Joseph Interprets Dreams & Dreams in Ancient Times

 I can’t believe Potiphar would believe that Joseph would do that, but then again, You know how women are, You made them.

So you made it so the keeper of the prison liked Joseph, that’s good, but why did You let him go to prison?  Do You have a plan?

“And it came to pass after these things, that the butler of the king of Egypt and his baker had offended their lord the king of Egypt. 

And Pharaoh was wroth against two of his officers, against the chief of the butlers, and against the chief of the bakers. 

And he put them in ward in the house of the captain of the guard, into the prison, the place where Joseph was bound” (Gen 40:1-3).

Ancient Egyptian laws were written by the Pharaoh and enforced by him (her) and the officials. Breaking these laws almost never ended well for the criminal, because of the harsh punishments. The decisions to administer these punishments were in the hands of a vizer or an oracle, but the most significant cases were referred to the Pharaoh. Below you can find a list of the most common fatal and non-fatal punishments of Ancient Egypt.
Fatal punishments
Fatal punishments were rare, but merciless. They were imposed for the worst crimes, such as treason and plotting against the Pharaoh. One of the most notable examples is Ramses III executing a team that plotted against him by impalement – very slow and painful death.

Tomb raiding was another crime for which capital punishment was administered. Usually it was decapitation or drowning. These two punishments were also executed in severe cases of corruption – the decision in these cases was Pharaohs.

Burning alive was another method used in Ancient Egypt and was administered in cases of vandalism of temples and other places of worship. It wasn’t carried out very frequently because the Egyptians believed that burning alive would rob the deceased of his body and prevent him from achieving eternal life.

Perhaps surprisingly, death sentences were rarely administered for murder and manslaughter (no distinction in Ancient Egypt) – well, rarer than in other ancient civilisations. However, there are quite a few known instances of forced suicide in Ancient Egypt, instead of administered death sentence. In those cases, the convicted criminals were also punished posthumously by not being given a proper burial.
Non-fatal punishments
There were much more common than death sentences and sometimes were even performed on members of the family of the convicted criminal. The most commonly executed ones were:
Cane
100 strokes of a cane, coupled with five bleeding cuts in more severe occasions, were administered for illegal trade and fencing of stolen goods, as well as tax evasion.

Sometimes, the cane was coupled with enslavement or exile to Nubia or the Western Oasis.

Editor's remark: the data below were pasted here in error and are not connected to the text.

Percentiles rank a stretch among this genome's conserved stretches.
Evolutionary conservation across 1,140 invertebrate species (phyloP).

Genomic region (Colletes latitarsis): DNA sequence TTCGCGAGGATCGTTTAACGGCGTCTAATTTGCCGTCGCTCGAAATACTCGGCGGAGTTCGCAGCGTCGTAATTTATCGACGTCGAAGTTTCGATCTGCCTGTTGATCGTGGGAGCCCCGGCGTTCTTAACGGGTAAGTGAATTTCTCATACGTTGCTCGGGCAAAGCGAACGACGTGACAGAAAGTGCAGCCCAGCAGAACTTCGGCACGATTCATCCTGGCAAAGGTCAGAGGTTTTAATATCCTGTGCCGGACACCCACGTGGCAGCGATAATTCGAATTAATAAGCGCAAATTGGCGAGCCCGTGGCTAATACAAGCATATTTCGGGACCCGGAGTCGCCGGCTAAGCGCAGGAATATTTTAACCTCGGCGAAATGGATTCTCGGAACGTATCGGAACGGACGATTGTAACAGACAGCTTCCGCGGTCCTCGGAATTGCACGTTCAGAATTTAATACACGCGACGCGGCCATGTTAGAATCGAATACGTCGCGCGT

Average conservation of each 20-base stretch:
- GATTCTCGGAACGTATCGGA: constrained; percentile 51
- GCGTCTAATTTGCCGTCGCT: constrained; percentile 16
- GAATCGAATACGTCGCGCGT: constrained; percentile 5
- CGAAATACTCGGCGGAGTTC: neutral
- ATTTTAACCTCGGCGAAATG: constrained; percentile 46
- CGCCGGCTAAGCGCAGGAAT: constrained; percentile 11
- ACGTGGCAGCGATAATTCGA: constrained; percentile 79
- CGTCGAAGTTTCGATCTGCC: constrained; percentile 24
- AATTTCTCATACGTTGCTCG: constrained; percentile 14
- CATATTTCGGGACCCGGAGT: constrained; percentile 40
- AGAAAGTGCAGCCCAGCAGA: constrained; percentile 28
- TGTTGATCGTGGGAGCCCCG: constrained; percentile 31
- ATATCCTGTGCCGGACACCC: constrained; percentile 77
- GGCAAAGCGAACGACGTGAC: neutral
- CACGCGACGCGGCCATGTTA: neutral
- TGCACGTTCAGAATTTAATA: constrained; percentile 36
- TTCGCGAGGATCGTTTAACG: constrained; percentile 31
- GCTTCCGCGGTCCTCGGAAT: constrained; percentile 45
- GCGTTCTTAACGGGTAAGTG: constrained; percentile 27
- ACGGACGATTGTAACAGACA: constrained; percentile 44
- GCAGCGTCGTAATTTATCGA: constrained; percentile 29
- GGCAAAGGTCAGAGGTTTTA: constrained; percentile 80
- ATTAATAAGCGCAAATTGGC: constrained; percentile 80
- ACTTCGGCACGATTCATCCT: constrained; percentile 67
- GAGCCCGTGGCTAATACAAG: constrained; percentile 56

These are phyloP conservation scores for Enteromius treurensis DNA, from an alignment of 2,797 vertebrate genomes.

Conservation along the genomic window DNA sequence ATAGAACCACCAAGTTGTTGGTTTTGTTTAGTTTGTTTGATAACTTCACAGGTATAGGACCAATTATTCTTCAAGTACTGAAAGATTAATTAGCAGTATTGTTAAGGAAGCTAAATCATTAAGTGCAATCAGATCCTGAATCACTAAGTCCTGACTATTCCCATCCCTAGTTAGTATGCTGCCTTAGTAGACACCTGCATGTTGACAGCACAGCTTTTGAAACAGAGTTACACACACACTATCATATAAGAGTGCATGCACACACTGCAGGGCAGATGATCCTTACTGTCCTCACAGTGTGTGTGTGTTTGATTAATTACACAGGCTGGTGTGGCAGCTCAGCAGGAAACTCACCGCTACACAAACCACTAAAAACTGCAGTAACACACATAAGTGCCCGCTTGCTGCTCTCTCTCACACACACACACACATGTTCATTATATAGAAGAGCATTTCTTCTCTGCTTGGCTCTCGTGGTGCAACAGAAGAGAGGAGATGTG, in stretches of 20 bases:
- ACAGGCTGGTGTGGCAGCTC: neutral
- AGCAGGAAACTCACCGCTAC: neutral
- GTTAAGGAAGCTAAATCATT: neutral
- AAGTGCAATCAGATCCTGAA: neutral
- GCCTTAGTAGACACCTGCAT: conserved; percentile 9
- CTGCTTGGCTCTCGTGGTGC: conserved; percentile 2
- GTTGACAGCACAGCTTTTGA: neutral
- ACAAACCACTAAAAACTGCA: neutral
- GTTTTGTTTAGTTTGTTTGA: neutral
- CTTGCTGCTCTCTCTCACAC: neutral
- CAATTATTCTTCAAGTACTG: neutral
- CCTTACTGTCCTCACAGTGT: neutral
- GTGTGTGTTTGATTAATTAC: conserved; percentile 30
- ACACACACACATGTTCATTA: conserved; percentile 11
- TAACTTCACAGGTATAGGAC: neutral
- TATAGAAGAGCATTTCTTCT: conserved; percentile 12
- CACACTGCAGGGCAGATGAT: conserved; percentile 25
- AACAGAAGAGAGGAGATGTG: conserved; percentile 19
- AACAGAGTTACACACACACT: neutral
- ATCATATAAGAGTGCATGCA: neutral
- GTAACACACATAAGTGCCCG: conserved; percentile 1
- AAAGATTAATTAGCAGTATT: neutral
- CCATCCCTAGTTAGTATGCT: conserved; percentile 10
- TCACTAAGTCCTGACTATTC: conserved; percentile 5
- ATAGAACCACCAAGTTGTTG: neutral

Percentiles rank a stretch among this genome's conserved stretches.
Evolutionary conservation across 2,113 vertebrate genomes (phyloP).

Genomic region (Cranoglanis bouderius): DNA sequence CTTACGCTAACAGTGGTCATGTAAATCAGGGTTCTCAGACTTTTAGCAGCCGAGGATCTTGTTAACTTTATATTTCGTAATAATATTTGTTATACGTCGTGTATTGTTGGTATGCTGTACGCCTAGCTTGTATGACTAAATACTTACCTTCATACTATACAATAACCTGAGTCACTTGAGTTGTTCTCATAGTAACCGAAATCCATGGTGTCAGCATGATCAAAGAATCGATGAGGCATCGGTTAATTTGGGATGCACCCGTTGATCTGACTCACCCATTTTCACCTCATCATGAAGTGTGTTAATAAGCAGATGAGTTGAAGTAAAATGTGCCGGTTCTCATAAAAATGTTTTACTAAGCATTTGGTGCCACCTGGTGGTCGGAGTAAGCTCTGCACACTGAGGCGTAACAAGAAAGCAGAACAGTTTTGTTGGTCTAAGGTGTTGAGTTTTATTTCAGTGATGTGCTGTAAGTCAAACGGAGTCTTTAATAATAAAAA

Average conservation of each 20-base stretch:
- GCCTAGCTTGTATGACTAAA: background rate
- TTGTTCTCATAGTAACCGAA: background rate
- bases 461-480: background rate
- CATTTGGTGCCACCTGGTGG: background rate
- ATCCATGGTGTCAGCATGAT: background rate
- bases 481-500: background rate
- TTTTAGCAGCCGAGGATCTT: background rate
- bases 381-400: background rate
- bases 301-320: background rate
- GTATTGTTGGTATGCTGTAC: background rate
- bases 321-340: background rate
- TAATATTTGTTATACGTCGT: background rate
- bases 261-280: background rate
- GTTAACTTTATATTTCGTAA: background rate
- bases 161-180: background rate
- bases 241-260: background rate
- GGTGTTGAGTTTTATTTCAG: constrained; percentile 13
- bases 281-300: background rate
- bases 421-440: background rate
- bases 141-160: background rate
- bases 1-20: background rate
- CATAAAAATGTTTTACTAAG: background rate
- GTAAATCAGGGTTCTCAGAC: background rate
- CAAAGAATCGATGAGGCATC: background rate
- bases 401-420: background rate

Disfigurement and mutilation
These punishments were mostly inflicted on thieves and often coupled with fines. However, the Egyptians also administered them in order to punish corrupt government officials.

Some of them had their noses and ears cut off and were either exiled or enslaved.

Torture wasn’t an unusual means of obtaining confessions and details and accomplices of the crime committed.

The most common method of torture involved beating a criminal’s foot with a stick (bastinato).
Imprisonment

Egyptians prisons were deep pits and wells and weren’t used too often. The only known victims of imprisonment are Egyptian debtors and deserters and in those cases, imprisonment was more of a means of preventing escape and forcing them to pay up their debts than actual punishment.

Pharaoh Bocchoris has eventually banned punishment of debtors by imprisonment.

“The butler and the baker each had a dream one night but they didn’t understand them.  Joseph then told that only God can interpret dreams and asked them to tell him their dreams.

And the chief butler told him his dream: to Joseph, and said to him.  In my dream, behold, a vine was before me;

And in the vine were three branches: and it was as though it budded, and her blossoms shot forth; and the clusters thereof brought forth ripe grapes. 

And Pharaoh’s cup was in my hand: and I took the grapes, and pressed them into Pharaoh’s cup, and I gave the cup into Pharaoh’s hand” (Gen 40:9-11).

Through God, Joseph interpreted the dream:

“…The three branches are three days:

Yet within three days shall Pharaoh lift up thine head, and restore thee unto thy place: and thou shalt deliver Pharaoh’s cup into his hand, after the former manner when thou wast his butler. 

But think on me when it shall be well with thee, and shew kindness, I pray thee, unto me, and make mention of me unto Pharaoh, and bring me out of this house” (Gen 40:12-14).

“The baker was happy with the outcome of the butler’s dream so he told his to Joseph:

…I had three white baskets on my head: 

And in the uppermost basket there was of all manner of bake meats for Pharaoh; and the birds did eat them out of the basket upon my head” (Gen 40:16-17).

Joseph interpreted the dream:

“…The three baskets are three days:

Yet within three days shall Pharaoh lift up thy head from off thee, and shall hang thee on a tree; and the birds shall eat thy flesh from off thee” (Gen 40:18-19).

Joseph’s interpretations came true, but the butler forgot all about Joseph.

1 Only God can interpret dreams accurately – Dan 2:22 & 28, 4:9.

Dreams in Ancient Times

The meaning of dreams has been one the most fascinating topics of discussion around the world.

The answer to the question “Where do dreams come from?” depends on who you ask.

Some people believe dreams are just a byproduct of brain wave activity, and that they don’t have any psychologically significant meaning at all.

Some argue that our dreams are a reflection of our deepest desires, others believe they are a connection to God.

People have been fascinated by dreams for thousands of years and cultures around the world have developed their own traditions for interpreting dreams.